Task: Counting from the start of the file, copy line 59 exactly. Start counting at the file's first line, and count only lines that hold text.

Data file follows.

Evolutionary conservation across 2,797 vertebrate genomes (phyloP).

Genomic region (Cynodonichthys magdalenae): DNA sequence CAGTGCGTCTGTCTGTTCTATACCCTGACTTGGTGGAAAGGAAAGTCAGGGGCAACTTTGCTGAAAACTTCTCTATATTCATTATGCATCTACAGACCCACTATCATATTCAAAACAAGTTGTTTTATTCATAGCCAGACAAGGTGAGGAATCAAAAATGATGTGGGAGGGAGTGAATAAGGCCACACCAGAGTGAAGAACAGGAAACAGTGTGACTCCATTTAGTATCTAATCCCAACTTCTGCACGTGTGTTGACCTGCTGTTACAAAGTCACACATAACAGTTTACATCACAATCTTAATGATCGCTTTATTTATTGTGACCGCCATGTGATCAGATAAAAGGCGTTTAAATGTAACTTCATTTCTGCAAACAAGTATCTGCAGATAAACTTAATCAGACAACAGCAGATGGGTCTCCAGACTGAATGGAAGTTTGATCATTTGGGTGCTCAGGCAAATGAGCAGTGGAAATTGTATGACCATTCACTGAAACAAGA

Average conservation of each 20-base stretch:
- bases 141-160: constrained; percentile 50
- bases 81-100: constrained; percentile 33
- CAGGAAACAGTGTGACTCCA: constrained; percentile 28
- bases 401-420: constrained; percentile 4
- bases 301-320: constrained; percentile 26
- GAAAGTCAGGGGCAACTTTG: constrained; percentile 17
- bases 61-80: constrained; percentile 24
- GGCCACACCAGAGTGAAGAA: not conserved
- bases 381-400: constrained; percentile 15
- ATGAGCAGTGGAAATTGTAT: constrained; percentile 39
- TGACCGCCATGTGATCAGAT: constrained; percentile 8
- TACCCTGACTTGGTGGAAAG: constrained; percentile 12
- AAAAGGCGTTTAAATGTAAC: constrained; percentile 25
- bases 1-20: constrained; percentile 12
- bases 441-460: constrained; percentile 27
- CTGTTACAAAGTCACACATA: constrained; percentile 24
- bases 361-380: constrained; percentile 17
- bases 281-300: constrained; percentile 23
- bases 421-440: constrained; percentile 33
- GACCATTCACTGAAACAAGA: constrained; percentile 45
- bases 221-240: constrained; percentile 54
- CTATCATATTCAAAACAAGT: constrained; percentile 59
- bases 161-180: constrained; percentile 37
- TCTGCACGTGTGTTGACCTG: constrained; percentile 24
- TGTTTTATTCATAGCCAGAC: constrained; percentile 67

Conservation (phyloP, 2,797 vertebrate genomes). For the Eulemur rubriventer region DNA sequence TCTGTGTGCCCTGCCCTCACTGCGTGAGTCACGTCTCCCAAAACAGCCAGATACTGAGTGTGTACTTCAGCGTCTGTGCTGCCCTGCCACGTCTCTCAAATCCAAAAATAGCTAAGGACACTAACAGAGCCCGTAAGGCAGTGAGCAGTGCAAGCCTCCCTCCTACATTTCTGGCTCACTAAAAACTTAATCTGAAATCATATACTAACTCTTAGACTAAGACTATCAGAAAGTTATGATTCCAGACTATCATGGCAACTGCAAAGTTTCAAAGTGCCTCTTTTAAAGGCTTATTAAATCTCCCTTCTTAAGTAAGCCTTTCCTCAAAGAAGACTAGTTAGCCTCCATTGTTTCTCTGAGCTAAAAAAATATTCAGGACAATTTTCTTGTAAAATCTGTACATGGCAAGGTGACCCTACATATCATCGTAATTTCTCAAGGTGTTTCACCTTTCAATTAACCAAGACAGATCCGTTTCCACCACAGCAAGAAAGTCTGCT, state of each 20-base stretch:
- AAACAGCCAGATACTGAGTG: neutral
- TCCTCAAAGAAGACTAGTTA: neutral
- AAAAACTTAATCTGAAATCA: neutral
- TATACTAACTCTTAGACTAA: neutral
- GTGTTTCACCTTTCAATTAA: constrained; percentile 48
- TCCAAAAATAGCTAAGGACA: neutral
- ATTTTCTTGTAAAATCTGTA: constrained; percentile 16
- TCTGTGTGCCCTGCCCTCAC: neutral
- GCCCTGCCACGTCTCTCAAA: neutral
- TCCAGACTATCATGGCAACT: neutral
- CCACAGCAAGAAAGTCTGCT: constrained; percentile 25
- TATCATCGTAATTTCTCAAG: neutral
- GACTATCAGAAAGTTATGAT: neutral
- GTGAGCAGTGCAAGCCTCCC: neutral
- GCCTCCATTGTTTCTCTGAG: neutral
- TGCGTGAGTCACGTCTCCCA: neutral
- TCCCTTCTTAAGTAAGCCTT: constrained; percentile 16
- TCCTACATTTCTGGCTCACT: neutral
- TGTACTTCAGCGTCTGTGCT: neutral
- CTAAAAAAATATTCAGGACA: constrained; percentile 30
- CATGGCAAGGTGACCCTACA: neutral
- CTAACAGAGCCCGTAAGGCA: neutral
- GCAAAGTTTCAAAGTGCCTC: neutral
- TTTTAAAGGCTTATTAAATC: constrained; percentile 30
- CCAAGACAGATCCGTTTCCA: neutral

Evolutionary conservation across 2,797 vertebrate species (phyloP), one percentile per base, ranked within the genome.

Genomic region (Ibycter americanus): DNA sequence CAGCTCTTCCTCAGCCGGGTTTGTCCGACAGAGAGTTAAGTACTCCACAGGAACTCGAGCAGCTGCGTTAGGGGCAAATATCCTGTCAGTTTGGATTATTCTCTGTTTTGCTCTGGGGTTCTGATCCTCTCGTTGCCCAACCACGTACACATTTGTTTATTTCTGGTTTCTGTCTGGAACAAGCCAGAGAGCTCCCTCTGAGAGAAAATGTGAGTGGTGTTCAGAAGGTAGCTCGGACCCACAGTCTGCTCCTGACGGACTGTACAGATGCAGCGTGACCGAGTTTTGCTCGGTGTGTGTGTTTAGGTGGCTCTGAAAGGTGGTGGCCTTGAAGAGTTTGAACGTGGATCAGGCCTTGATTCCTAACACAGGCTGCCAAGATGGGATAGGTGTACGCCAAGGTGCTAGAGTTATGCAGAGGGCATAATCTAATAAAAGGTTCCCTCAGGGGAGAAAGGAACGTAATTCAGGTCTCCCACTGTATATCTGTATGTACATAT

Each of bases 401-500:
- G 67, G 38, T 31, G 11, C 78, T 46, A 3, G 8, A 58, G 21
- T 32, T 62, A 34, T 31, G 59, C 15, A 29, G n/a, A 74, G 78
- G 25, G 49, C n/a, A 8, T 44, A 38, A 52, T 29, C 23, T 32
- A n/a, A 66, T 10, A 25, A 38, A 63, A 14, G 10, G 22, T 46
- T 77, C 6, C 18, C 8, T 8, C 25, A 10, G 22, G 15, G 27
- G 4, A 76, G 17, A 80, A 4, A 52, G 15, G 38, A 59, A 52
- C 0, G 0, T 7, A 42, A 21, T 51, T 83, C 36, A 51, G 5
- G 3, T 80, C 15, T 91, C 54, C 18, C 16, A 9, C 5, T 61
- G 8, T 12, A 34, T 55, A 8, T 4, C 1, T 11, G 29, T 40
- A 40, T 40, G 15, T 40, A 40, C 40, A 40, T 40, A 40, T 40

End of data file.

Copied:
- T 32, T 62, A 34, T 31, G 59, C 15, A 29, G n/a, A 74, G 78